In the end, regardless what you believe or whether you win or lose may not matter. Just the doing, what you stand for, how you do it, how you play the game, is likely the only thing that matters, the only thing of consequence as Ruskin suggests. Being honest, the discipline of doing the right thing and avoiding the temptation to do otherwise is always the best choice. And as the angel states, even the smallest act of kindness may rank with the greatest acts in world history.

So stand up - get out there and RESIST!

Friday, January 24, 2014

Reflections on the Death of a Loved One.

Many friends have remarked to me that maybe I dwell a little too much on my loss of Margaret and they encourage me to get on with my life, “Margaret wouldn't want you to be this way“. I find it difficult to dismiss her that easily. You would have to be me to understand. 

Here follows an excerpt from one of Shree Rajneesh’s (Osho’s) discourses on how we process the death of someone close that may help:

“A death occurs in the neighborhood, but it does not touch people’s hearts. People simply say, ‘The poor man died’. But we are unable to brush it away like this when it occurs in our own homes. Then it affects us, because when a death occurs in our homes, when one of ‘our own’ dies, we also die, a part of our own selves dies. We had an investment in this person who has died; we used to get something from this person’s life. This person was occupying a certain corner of our hearts.

So when a wife dies it is not just the wife who dies. Something in the husband dies too. The truth is that the husband came into being when the wife came into being. Before that there was not a husband or a wife. When a child dies, something in the mother also dies. We are connected with the one we call ours. When he or she dies, we also die.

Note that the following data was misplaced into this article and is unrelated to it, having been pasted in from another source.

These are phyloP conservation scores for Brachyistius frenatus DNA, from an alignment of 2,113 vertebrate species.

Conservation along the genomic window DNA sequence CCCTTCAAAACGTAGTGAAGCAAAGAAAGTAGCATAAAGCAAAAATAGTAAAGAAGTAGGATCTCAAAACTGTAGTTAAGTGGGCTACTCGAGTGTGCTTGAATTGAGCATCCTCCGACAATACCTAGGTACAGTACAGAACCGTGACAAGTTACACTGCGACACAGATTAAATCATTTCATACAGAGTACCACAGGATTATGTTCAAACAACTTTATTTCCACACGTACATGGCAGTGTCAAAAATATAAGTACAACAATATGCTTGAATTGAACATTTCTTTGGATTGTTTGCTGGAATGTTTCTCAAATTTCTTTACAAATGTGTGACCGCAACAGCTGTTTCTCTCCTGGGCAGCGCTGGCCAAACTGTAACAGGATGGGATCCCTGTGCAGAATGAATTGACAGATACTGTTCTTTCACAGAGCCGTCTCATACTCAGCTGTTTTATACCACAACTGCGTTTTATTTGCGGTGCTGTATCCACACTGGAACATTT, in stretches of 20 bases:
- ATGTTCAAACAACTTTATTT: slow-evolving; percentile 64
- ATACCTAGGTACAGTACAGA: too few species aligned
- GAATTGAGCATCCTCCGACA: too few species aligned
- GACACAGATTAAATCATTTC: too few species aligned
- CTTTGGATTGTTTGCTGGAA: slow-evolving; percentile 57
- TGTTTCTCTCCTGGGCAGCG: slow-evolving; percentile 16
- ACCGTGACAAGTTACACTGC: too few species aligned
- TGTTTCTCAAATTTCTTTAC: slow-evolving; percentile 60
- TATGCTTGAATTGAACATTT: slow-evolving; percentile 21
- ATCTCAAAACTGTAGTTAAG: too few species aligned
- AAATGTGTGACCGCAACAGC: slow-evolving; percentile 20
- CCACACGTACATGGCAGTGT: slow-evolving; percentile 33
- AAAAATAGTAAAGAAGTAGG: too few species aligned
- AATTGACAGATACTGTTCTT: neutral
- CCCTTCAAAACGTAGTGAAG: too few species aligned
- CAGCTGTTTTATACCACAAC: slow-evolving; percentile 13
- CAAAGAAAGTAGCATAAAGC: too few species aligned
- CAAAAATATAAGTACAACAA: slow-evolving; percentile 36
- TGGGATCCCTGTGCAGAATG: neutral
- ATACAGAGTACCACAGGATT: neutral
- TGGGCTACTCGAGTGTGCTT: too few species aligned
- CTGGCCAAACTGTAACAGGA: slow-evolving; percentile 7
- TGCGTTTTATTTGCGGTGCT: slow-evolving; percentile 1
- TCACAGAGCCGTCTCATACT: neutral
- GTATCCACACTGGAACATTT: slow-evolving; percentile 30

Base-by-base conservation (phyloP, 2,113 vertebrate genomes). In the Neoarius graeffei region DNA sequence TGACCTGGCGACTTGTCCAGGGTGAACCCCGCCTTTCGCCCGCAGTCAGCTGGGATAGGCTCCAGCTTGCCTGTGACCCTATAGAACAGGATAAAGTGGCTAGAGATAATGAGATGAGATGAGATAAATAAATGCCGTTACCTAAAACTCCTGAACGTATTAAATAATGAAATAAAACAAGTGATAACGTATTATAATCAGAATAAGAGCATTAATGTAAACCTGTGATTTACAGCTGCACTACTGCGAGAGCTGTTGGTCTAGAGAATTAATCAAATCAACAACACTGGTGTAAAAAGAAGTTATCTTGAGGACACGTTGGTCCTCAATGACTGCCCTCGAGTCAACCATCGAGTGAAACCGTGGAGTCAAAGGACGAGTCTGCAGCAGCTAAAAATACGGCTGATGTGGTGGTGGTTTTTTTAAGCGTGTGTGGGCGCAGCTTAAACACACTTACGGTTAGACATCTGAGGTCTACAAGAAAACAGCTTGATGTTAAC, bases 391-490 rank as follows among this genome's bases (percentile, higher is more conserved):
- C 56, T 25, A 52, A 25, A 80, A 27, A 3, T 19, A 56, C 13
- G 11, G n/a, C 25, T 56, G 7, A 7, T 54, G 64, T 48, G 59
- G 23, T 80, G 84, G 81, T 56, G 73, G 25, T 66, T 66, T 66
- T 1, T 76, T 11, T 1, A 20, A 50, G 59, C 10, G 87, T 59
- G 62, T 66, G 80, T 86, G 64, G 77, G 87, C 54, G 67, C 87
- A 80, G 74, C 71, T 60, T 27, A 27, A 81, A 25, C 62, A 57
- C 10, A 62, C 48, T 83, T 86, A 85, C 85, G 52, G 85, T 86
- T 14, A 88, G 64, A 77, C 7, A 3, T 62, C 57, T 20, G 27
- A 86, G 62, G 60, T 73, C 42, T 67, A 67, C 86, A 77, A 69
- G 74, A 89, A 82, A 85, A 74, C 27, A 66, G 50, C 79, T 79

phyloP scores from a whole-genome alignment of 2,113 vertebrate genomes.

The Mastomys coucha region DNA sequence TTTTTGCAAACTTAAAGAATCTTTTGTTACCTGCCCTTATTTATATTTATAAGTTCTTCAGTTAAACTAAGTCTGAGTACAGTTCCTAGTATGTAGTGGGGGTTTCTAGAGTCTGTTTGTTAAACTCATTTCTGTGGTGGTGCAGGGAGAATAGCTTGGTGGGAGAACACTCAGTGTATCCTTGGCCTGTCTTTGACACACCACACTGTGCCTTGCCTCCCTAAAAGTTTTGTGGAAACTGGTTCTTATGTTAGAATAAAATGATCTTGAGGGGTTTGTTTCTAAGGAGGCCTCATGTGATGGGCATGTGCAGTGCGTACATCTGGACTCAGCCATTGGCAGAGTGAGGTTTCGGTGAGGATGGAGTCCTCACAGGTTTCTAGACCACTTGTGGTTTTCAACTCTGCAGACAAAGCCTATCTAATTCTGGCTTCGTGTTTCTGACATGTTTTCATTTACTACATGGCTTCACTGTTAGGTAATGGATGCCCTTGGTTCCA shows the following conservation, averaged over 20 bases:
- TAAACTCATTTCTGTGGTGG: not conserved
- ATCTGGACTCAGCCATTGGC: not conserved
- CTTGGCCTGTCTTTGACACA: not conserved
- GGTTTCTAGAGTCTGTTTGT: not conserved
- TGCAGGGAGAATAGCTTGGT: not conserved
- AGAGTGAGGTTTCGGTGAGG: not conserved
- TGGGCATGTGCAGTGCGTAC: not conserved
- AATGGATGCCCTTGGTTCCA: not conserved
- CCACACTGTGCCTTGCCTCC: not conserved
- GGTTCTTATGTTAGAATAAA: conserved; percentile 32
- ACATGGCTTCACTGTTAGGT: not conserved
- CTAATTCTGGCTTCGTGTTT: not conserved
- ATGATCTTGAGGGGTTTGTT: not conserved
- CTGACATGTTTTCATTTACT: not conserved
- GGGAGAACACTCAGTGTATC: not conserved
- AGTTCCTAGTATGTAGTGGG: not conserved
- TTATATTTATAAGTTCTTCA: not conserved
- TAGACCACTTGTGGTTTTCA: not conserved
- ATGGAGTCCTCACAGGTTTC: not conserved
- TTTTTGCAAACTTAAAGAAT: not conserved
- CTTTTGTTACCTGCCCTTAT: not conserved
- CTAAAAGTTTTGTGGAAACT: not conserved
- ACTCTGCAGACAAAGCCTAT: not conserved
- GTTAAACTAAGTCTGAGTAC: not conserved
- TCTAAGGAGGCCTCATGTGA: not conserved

Where would we be if all our own people die? Our ‘I’ is nothing but a name of a sum total of what we call ‘our own people’. What we call ’I’ is the name for all the accumulations of ‘mine’. If all those who are ‘mine’ are to leave, then I will be no more, then I cannot remain. This ‘I’ of mine is attached partly to my father, partly to my mother, partly to my son, partly to my daughter, partly to my friends ….. to all these people.

What is even more surprising is that this ‘I’ is not only attached to those we call our own, but it is also attached to those we consider outsiders or ‘not-mine’. Although this attachment is outside our circle, nonetheless it is there. Hence, when my enemy dies, I also die a little, since I will not be able to be exactly the same as I was while my enemy was alive. Even my enemy has been contributing something to my life. He may have been an enemy but he was ‘my’ enemy.  My ‘I’ was related to him too: without him I will be incomplete.

What would be the point of continuing to live when all ‘my very own’ are dead? Even if I were to gain everything, it would be worthless if none of ‘mine’ were alive. This is worth considering more deeply. Whatsoever we accumulate is less for ourselves than it is for those we call “our very own’. The house we build is less for ourselves than it is for those ‘very own’ who will live in it, for those ‘very own’ who will admire and praise it – and also for our ‘very own’ and ‘others’ who will become full of envy and will burn with jealousy. Even if the most beautiful mansion on earth is mine but none of my ‘very own people’ are around to see it – either as friends or as enemies - I will suddenly find the mansion is worth no more than a hut.

Everything becomes meaningless when you are alone.” *